Saturday, March 29, 2014

A Fast Break for Happiness

What to do the week after you decide a long-term foster child has problems too big for you? Listen to online Buddhist talks and use her empty bedroom to lay out a wedding quilt:

I am sorry if that sound crass. I know you all were rooting for us. But when a person heaps negativity on you, day after day, until it's hard to get out of the bed in the morning, you can be pretty sure that you're reflecting some of it back at her, not to mention out in the world. If it helps you to feel more charitably toward me, she had a soft landing, with someone local for whom she is still salt or leaven and not rocks in the pockets. In other words, they're honeymooning. It was a clean turnover: no harm, no foul.

"Clean" and modern is the feeling I wanted this quilt to have. I am so happy for the wedding couple. He is the late bloomer of my closest cousin's four sons, and still has the sweet, slightly awkward, puppy-dog appeal he's had since he was a tyke. Not knowing much about the couple's aesthetic tastes, I went with primaries + black and white, and the ever-popular chevron pattern.

("Ever"? Well, note that fads hit the Midwest later than they do the coasts. I give this chevron fad at least two more years, by which time the couple might have the down comforter they really want. Perhaps this can be their honeymoon quilt!)

The Buddhist talk I enjoyed so much was recommended by the groom's mother, who makes Buddhism her practice. One of its themes is how happiness is multiplicative, how it propagates from one person to another through the mysteries of oxytocin, and nothing is lost. So, lo and behold, while feeling some joy for my reclaimed life, last night it multiplied, as I attended a wonderful friend's 60th birthday party, and connected happily with his grown son and daughter, who are doing very well. The son is getting married in August.

And my stepson gets married in June.

So really, that's a whole lot of big bed quilts to make, and a whole lot of good fortune and happiness to meditate upon. My desire for connection is strong, and I need not be shy. Though I have no biological --and so far, no legally adopted--children of my own, I need not feel alone. I can step forward and say, "I share your joy. Thank you for sharing it with me."

There are plenty of people to love.

Sunday, March 16, 2014

A Finish!

The Shy DNA quilt was finished last night. I hand-sewed the binding while watching a very fine finish, Iowa State University vs. Baylor (we'll ignore the Buckeye finish).

I had fun with the free-motion quilting. I did it with a flourish.

(as I FMQ'ed, I kept thinking of Spencerian penmanship, which used to be taught by tutors to all the respectable teens of middle-class society. A visiting card needed such flourishes (thank you Ames Historical Society)):

That was their version of texting.
And these were their emoticons:

This post, my 40th, is a finish, if not the finish of the blog. Quite obviously my life has become consumed with things other than detaching from my stash. I like to write about my life, but a certain inhabitant of that life deserves more privacy. So I'm deleting the blog and searching out other ways of sharing my life.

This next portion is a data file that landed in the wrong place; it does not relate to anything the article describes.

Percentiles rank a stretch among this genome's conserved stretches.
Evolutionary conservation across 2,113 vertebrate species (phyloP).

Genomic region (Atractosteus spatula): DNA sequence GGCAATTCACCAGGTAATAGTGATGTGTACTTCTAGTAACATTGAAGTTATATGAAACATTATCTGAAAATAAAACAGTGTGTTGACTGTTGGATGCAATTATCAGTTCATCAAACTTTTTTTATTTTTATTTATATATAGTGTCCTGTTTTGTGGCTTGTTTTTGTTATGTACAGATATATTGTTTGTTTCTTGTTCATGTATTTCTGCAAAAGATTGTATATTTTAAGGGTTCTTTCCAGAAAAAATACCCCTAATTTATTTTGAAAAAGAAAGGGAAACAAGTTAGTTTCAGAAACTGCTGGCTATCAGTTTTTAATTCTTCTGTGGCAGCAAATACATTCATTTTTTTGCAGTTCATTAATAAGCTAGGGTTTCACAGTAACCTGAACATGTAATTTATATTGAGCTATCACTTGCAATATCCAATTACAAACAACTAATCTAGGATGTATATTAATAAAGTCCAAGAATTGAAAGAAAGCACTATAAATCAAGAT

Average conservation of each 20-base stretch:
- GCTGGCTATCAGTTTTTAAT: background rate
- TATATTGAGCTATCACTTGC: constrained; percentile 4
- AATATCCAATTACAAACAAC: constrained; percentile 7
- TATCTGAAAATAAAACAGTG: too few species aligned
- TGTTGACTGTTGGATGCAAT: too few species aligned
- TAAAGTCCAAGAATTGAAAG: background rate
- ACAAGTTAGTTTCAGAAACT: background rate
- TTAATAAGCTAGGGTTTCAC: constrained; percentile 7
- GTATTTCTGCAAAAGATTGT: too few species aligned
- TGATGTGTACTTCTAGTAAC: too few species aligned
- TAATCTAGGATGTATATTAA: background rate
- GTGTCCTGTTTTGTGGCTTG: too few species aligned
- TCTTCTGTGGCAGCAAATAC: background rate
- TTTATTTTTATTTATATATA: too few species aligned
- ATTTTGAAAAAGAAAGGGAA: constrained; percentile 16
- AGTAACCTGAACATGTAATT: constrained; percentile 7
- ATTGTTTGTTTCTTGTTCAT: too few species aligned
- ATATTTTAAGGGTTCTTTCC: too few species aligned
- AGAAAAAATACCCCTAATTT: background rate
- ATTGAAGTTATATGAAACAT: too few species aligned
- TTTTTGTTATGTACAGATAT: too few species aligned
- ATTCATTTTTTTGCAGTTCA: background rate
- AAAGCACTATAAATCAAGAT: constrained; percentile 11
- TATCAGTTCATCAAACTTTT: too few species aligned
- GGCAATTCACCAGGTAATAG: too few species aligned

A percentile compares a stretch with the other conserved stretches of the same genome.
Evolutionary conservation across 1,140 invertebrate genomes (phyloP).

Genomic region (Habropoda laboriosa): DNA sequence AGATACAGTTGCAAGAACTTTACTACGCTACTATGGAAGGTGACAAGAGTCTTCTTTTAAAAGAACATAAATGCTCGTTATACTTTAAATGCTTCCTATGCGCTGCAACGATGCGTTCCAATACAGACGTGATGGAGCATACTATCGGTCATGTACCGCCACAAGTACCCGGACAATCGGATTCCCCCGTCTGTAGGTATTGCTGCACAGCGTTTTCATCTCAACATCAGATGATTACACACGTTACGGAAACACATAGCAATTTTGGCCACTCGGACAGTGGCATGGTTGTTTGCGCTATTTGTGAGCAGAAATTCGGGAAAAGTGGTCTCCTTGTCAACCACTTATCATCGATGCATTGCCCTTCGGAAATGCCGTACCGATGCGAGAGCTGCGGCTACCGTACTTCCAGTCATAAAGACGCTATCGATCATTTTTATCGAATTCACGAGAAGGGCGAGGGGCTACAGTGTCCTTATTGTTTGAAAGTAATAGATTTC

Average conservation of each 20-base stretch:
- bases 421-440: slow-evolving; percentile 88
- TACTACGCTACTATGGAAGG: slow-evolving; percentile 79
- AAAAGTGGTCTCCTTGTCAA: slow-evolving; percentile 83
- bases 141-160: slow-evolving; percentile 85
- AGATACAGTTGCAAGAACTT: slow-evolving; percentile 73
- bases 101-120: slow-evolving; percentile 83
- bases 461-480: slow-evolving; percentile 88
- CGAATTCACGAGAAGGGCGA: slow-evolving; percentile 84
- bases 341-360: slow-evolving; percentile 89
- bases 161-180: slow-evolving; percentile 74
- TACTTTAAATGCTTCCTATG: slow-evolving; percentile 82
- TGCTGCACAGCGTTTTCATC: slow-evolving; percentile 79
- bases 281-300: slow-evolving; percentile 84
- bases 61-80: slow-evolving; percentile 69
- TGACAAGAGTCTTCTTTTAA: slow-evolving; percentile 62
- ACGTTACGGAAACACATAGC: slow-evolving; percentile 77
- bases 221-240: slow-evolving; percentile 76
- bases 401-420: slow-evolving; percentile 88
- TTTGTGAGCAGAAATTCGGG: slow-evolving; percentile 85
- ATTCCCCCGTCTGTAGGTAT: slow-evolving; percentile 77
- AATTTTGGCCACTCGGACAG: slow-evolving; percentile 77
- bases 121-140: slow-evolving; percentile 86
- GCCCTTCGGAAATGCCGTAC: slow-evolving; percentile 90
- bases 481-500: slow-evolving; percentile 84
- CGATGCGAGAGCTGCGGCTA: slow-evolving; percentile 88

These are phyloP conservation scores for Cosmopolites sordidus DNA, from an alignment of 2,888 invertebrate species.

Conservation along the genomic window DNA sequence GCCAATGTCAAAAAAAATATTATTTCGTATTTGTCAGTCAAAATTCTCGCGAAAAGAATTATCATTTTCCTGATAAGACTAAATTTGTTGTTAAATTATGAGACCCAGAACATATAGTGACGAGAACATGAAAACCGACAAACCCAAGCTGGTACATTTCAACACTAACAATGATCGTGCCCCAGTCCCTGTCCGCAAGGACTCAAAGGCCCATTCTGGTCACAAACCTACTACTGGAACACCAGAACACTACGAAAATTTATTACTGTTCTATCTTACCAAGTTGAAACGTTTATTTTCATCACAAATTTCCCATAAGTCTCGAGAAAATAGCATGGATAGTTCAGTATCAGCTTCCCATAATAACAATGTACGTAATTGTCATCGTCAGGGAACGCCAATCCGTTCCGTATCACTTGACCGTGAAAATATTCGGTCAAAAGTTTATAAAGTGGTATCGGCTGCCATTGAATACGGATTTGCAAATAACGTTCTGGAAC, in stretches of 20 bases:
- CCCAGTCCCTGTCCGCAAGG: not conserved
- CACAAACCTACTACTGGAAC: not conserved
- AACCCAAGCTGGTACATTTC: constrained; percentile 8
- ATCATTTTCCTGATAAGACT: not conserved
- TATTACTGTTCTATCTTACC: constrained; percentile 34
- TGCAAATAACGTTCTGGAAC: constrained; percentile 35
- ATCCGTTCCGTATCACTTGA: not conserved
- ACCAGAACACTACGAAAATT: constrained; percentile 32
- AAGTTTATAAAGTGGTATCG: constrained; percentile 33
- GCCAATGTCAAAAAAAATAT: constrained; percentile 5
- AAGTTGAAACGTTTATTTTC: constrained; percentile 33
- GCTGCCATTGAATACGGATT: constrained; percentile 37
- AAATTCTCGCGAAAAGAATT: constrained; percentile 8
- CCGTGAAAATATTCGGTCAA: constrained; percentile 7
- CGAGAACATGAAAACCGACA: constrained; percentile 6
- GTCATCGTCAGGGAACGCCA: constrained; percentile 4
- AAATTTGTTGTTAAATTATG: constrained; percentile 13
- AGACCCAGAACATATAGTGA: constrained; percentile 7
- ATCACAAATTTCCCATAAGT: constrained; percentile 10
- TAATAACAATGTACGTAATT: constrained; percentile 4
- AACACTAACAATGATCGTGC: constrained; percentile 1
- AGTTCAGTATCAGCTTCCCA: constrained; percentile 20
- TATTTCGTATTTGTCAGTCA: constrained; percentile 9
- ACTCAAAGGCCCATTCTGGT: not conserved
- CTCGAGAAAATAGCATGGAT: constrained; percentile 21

Perhaps I'll revive that old-fashioned practice of visiting!

By the way, I've made progress on my project. Here is my stash now. It's so much more under control:

Thanks for reading!

Friday, March 14, 2014

Attachment, Detachment

These past few weeks have seen successive waves of mental health diagnostics on B., for whom something is clearly quite wrong, and the news just keeps getting worse. Other people's mental illness is a humbling thing. Unless she acknowledges that she needs help, I am powerless.

With such a child, it's a tricky tightrope between attachment and detachment. Empathy with one in crisis takes its toll. Doubly so, when one is receiving the blame for the crisis itself (I am the reason her boyfriend broke up with her; I am the reason she was called awful names at school.) This is the voice of her attachment disorder, RAD (etymology buffs will recognize the brilliance of this abbreviation). So, rather than a hug in her distress, soothing words and blandishments of love, she wants things (armor for the battle at school): "if I loved her we'd go shopping now." This feels like soulless manipulation. I can't do it.

Compulsive Shopping Disorder is a bona-fide illness in DSM-V.
For weeks, through the preparation for her permanency court hearing, through visits and team meetings with social workers, medical appointments and therapy sessions, emails and phone calls with school personnel, B. has colonized my waking hours. All the help in the world provides no answers, only more to think about. Yesterday, I decided to detach a little. Change the subject. Breathe.

I visited the community radio station where my opinions and insights are respected, saw my dear colleagues, and got a small, very do-able assignment.

I went to my yoga studio, where I haven't been for 2 months. I took with me the yoga block that B. had stabbed with a carving knife:

Today, I will sew.

I am working on a quilt by Iowa quilter Pat Speth from her book Nickel Quilts. The design, called Paducah Nine-Patch, is featured on the cover photo of the book.

I had to adapt the pattern a little (here's the original size block, a bit "wee" for my project timeline, those smallest patches finish at 1 inch):

Here's how far I've gotten (the smallest patches finish at 1 1/4 inches. It makes a difference!):

I am also FMQ-ing the Shy DNA quilt for a "FOB" (Friend of B.'s), who had a birthday recently (FOBs are in short supply these days).

As I read this once before posting, I feel my chest constricting. May the rhythm of the needle and the floating foot restore some ease to life.